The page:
DUBAI (Reuters) – Yemen’s Saudi-backed government and southern separatists are close to a deal that would end a power struggle in the southern port of Aden and see Saudi forces take temporary control of the city, four sources familiar with the negotiations said.
Saudi Arabia, leader of an Arab coalition battling Yemen’s Houthi movement, has been hosting indirect talks for a month between the government of Abd-Rabbu Mansour Hadi and the Southern Transitional Council (STC) to end the stand-off that had opened a new front in the multi-faceted war.
STC is part of the Sunni Muslim alliance that intervened in Yemen in March 2015 to restore Hadi’s government after it was ousted from power in the capital, Sanaa, by the Houthis. But the separatists, who seek self-rule in the south, turned on the government in August and seized its interim seat of Aden.
STC forces, which are armed and trained by Riyadh’s main coalition partner, the United Arab Emirates, tried to extend their reach in the south, clashing with government forces in violence that risked further fragmenting Yemen and complicating United Nations peace efforts.
Two Yemeni government officials told Reuters that Riyadh had submitted a proposal to include the STC in Hadi’s government, while Saudi troops would deploy in Aden to oversee formation of a neutral security force in the city.
“There is progress in the Jeddah talks. The conversation is still ongoing and it is about bringing STC into the government, de-escalating tensions and redeployment of forces,” a third source familiar with the talks said on Monday.
The STC’s Security Belt forces tweeted on Monday that an agreement could be signed in the next few days.
The third source said resolving the Aden stand-off, which fractured the Western-backed coalition, was needed before the coalition officially responded to a Houthi offer to halt missile and drone attacks on Saudi cities if the alliance halted strikes on Yemen.
The Hadi government’s ambassador in France, Reyad Yassin Abdullah, a former foreign minister, said an accord with the STC was imminent: “We are close to a deal,” he told Reuters in Paris.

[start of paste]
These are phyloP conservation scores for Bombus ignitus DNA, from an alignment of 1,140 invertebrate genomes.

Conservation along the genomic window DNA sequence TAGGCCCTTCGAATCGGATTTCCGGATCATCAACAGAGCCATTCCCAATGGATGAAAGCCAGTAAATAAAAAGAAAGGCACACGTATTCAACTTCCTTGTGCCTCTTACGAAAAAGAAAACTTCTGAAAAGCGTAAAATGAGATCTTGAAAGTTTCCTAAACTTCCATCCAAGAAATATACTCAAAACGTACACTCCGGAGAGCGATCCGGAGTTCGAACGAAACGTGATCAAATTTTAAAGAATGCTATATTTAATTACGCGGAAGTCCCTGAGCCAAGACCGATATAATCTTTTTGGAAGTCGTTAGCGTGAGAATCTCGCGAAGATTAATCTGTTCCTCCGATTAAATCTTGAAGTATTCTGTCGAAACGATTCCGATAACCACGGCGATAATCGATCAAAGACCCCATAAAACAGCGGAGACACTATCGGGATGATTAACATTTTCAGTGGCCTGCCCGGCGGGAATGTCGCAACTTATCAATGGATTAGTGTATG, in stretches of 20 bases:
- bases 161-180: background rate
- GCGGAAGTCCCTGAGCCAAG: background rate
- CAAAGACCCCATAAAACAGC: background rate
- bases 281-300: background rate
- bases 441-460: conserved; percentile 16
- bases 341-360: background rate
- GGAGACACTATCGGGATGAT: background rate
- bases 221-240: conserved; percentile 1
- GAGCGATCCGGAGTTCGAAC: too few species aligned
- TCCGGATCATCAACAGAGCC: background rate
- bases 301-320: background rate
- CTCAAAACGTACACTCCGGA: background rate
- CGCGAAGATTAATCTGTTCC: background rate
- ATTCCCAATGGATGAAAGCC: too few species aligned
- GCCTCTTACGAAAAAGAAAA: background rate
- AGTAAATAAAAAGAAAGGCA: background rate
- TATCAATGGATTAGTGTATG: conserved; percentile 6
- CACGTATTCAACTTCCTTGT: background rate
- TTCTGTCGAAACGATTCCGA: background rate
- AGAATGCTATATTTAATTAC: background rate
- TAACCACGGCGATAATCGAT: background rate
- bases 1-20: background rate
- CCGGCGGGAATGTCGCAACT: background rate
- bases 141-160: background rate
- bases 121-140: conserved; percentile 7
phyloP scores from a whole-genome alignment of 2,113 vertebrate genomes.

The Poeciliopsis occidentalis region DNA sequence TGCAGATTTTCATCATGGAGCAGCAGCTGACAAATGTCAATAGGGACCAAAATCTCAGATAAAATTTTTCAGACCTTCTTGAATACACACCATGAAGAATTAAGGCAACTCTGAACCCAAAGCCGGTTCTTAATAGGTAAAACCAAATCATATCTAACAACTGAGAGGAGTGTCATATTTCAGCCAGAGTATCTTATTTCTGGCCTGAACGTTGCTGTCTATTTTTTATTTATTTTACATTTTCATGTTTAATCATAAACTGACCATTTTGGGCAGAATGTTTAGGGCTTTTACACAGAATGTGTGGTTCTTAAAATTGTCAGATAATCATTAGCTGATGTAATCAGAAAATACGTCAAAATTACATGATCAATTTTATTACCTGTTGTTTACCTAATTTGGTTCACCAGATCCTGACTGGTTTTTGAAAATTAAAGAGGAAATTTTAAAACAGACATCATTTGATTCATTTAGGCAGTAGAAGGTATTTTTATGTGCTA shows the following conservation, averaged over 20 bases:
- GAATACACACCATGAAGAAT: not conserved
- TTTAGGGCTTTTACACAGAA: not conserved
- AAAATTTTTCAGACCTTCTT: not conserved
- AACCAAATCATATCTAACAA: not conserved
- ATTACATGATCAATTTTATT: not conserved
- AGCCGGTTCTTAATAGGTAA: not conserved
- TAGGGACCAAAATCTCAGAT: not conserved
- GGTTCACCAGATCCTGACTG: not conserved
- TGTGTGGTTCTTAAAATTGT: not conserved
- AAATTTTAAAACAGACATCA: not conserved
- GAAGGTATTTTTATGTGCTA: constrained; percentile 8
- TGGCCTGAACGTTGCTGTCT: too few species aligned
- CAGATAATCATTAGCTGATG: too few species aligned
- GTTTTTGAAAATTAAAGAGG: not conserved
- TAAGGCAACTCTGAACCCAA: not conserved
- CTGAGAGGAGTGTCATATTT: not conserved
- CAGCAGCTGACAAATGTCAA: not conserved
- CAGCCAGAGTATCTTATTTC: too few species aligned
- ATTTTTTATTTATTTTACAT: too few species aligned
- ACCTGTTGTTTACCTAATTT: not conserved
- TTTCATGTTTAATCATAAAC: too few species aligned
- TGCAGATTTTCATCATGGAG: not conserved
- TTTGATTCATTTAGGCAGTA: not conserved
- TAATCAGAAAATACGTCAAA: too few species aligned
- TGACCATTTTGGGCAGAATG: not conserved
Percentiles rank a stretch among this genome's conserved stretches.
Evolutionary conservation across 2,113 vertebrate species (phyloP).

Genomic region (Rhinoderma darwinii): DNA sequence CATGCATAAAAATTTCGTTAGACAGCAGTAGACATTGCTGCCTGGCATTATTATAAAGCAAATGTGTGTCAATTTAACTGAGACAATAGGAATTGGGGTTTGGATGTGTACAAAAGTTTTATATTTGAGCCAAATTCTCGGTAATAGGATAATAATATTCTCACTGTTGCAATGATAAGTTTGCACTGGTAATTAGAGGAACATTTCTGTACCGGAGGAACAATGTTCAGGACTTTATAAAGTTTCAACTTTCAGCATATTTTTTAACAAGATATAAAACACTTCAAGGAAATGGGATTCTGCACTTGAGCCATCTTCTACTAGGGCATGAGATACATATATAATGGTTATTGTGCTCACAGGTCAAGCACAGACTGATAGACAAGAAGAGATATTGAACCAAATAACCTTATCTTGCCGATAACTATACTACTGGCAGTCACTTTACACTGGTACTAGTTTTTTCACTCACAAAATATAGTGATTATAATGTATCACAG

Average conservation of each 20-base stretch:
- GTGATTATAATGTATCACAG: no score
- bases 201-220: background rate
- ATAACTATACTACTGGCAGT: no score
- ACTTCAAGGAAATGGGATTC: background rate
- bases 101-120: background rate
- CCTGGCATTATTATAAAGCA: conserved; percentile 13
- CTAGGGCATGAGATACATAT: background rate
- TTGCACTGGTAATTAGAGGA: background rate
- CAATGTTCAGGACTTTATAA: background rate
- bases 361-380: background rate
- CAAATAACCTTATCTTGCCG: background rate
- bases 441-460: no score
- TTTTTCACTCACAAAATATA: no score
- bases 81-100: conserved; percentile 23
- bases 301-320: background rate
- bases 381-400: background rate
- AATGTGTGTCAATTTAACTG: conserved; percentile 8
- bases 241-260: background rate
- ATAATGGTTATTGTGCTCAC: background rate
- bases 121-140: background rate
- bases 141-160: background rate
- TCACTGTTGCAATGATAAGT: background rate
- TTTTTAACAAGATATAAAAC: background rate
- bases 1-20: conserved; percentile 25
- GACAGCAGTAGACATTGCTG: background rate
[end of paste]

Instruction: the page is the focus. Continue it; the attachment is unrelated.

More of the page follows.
He added that coalition forces would be deployed and that the aim was to have an agreement in the next few weeks.
The Iran-aligned Houthi group, which controls Sanaa and most big urban centres, extended the truce offer last month after claiming responsibility for strikes on Saudi oil facilities on Sept. 14 that Riyadh blamed on Iran, a charge Tehran denies.
Riyadh has said it views the truce offer “positively”.
Easing Saudi-Houthi tensions and resolving the Aden crisis would bolster U.N. efforts to pave the way for political talks to end the war that has killed tens of thousands and pushed millions to the brink of famine.
The British envoy to Yemen, Michael Aron, told Aden TV he was optimistic progress could be made on those two fronts and in implementing trust-building deals agreed between Hadi’s government and the Houthis at U.N.-led talks last December.
“These three issues together can be a basis for a new peace process which could be successful in coming months, before the end of the year,” Aron said in the Arabic-language interview posted on the British mission’s Twitter account on Monday.
The UAE in June reduced its military involvement in Yemen as Western criticism of the war mounted and as heightened tensions with Iran raised security concerns closer to home, saddling Riyadh with the conflict that is widely seen as a proxy war between Saudi Arabia and Iran.
Abu Dhabi retains influence via Yemeni forces of tens of thousands it helped build to fight the Houthis and Islamist militant groups in Yemen.
Hadi’s government asked Abu Dhabi to stop supporting the STC. The UAE, which distrusts an Islamist party allied to Hadi, criticised his government as “ineffective”.
The Houthis, who say they are fighting a corrupt system, point to Aden as proof that Hadi is unfit to rule.